March 30, 2015
Curated a la carte
I puzzle mightily at the extent to which Netflix segregates its streaming and DVD catalogs. If you're a DVD subscriber, there's no way to find out what's in the streaming catalog. Not using the Netflix website, that is.
On Hulu and Crunchyroll, the options are front and center: "Subscribe to watch premium content right now!" Amazon provides all the options available for every title in its catalog. Want to stream it? Want the DVD? Want the book? Click here!
But Netflix treats this information like a state secret.
Back in 2011, Netflix announced that it was splitting itself in two, turning the mail-order and streaming video businesses into separate and distinct corporate entities. In the face of a customer revolt, it quickly reversed that decision.
According to the abandoned plans, the streaming business would retain the name "Netflix." Since that's where they clearly saw things heading, why not entice the Luddites to join them? Why not dangle all those sparkly gems in front of our eyes?
A few possibilities spring to mind:
- Netflix still intends to separate the businesses: it spent zero dollars in 2014 marketing its (profitable) DVD business;
- It had already hewn the databases apart and is not about to glue them back together;
- Netflix would rather its customers not think about what's in its catalog.
I'm serious about the last one. Nobody would design a website this crappy by accident. So "How to get the most out of your Netflix subscription" articles once pointed you to third-party websites, until Netflix killed off that option too.
(Well, not nobody. A common complaint about Barnes & Noble is that for any relatively obscure title, you're better off searching on Amazon even you plan to buy it at B&N.)
As Alex Hern points out, "The paradox of Netflix's transformation from a DVD rental company to a streaming video firm is that as its star has risen, the selection has got worse." Don't look behind the curtain: there's a lot less there there.
Netflix clearly wants to be HBO much more than it wants to be super-Hulu. HBO will give you a programming schedule a month at a time, but won't tell you what's in its backlist. Because that's the way television broadcasters work.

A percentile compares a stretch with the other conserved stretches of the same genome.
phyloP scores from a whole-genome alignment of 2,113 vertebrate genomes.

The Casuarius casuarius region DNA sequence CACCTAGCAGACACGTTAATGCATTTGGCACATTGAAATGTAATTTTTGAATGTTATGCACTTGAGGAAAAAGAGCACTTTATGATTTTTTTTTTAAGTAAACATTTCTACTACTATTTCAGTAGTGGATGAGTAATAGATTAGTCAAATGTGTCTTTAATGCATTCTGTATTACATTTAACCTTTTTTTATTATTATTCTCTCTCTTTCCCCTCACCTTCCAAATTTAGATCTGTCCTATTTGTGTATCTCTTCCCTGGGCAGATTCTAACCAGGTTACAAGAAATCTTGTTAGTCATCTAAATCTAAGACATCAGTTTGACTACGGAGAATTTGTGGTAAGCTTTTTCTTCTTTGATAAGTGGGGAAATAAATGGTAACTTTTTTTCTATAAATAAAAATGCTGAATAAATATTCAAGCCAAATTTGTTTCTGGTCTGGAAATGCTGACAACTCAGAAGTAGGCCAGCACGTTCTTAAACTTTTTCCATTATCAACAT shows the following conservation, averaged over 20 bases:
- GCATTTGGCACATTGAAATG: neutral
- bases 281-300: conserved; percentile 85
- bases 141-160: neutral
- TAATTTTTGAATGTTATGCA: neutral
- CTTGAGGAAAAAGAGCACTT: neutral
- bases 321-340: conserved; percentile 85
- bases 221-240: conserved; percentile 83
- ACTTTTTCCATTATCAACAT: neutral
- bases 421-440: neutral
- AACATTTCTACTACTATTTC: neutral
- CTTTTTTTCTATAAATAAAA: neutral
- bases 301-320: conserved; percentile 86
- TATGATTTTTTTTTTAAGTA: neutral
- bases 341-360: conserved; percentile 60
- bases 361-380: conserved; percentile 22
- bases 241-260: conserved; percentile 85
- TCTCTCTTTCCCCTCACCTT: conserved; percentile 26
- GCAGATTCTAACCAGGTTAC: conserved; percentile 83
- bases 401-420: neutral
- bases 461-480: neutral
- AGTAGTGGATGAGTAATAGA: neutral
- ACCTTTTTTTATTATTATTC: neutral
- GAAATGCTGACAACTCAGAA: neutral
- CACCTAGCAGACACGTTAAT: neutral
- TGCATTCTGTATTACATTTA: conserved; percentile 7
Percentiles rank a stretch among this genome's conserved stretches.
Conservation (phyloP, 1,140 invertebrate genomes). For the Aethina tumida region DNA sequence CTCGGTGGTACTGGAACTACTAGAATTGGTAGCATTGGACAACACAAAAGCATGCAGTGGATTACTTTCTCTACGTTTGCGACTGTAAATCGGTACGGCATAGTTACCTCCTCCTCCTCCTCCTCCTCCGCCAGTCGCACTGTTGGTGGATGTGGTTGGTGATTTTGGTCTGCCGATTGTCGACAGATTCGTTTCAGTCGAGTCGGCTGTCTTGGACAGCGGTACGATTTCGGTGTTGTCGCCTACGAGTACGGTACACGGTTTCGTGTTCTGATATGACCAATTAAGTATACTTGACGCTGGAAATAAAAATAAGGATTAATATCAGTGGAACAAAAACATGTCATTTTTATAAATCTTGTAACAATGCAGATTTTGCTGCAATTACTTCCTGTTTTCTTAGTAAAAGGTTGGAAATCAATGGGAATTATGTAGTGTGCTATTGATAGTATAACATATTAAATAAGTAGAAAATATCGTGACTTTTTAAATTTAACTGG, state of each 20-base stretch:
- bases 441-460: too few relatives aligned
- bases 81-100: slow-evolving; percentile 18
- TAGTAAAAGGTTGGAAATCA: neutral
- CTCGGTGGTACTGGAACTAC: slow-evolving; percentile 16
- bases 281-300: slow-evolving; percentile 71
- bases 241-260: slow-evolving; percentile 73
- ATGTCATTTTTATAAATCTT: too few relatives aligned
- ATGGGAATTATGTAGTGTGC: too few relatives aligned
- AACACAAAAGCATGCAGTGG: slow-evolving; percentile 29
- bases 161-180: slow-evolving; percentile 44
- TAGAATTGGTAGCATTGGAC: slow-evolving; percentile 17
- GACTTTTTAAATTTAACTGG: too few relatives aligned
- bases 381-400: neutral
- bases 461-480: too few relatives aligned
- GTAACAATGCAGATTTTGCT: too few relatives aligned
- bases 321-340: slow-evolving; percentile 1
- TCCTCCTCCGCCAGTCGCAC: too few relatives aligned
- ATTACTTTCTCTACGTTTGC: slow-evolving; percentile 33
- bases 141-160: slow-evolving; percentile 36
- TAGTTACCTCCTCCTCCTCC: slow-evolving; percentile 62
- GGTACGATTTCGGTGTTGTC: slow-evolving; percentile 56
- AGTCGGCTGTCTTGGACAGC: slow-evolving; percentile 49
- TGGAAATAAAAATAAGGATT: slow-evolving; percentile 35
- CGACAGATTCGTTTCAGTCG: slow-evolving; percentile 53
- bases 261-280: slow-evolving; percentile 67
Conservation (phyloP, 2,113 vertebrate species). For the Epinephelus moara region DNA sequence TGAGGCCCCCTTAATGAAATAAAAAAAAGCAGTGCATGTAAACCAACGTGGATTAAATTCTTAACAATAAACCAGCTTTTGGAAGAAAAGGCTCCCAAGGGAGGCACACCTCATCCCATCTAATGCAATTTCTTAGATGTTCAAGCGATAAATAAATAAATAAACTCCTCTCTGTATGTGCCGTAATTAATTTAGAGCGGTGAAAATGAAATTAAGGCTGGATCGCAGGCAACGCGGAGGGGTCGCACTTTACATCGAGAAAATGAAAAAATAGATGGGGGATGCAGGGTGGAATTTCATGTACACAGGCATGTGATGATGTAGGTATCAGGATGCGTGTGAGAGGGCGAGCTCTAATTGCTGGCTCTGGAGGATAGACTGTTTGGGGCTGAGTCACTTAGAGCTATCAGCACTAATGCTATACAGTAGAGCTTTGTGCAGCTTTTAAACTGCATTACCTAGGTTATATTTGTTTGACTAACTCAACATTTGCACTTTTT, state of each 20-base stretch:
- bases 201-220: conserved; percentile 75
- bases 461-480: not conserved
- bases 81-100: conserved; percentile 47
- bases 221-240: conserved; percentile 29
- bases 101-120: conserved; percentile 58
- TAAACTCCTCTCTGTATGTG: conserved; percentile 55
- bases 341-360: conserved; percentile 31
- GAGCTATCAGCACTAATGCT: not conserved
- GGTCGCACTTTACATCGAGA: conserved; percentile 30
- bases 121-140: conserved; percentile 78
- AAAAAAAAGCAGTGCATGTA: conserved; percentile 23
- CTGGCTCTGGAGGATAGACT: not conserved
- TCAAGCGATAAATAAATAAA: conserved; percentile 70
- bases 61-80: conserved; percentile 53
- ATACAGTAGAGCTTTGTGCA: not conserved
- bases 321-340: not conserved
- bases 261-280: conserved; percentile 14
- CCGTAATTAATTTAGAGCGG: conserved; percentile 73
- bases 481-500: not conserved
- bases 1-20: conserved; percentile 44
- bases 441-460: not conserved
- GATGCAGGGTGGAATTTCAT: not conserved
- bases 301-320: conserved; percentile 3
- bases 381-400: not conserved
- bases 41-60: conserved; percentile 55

The broadcaster broadcasts and the audience consumes what's being broadcast. HBO subscribers overpay for a handful of original series, recent releases, and access to a backlist that's like randomly punching buttons on a Redbox machine.
Based on cash flow, it's working brilliantly for HBO. (Skinner observed among his lab rats that random rewards elicited the most vociferous responses. See also: slot machines.)
And it seems to be working for Netflix too. Justin Fox at Bloomberg confirms that "Today's Netflix has a lot more in common with existing TV channels, most obviously HBO . . . its success doesn't have much to do with the [back catalog]."
With true on-demand video, there isn't any "programming," because the "programming" is whatever the consumer says it is. That was the promise of streaming. But streaming isn't going to kill television programming, after all.
There's a lot of blather about "curation" in art these days, how much better off we'd be if people with better taste than you and me decided what's best. The "tidal wave of rubbish" being inflicted upon us by self-publishing, for example.
Granted, when bandwidth is finite, curation is called for, even necessary. A museum has only so much wall and floor space. A physical bookstore can stock only so many titles. A theater can book only so many productions in a given year.
Once upon a time, the Internet and the "long tail" were going to obviate that need. But apparently not right away. And not for all people and all markets. Sometimes people really just want to watch "whatever's on."
The reliance on trend-setters and taste-makers is summed up in the Japanese word (working its way into English vernacular) omakase ("I'll leave things up to you"). I admit it: I pay attention to starred items and good reviews too.
But for those of us with (once) fringe taste in (once) fringe media trends, leaving it all up to somebody else meant getting nothing we wanted. Manga and anime first flowed east across the Pacific thanks to IP pirates, not "curators."
Though back in the day, the IP pirates themselves were, by necessity, curators. You could pack only so many VHS tapes into your luggage.
For now, our entertainment options are in a tug-of-war between the a la carte world and the omakase world. Netflix started out as the former and ended up the latter. I suspect we're heading for a "curated a la carte" future.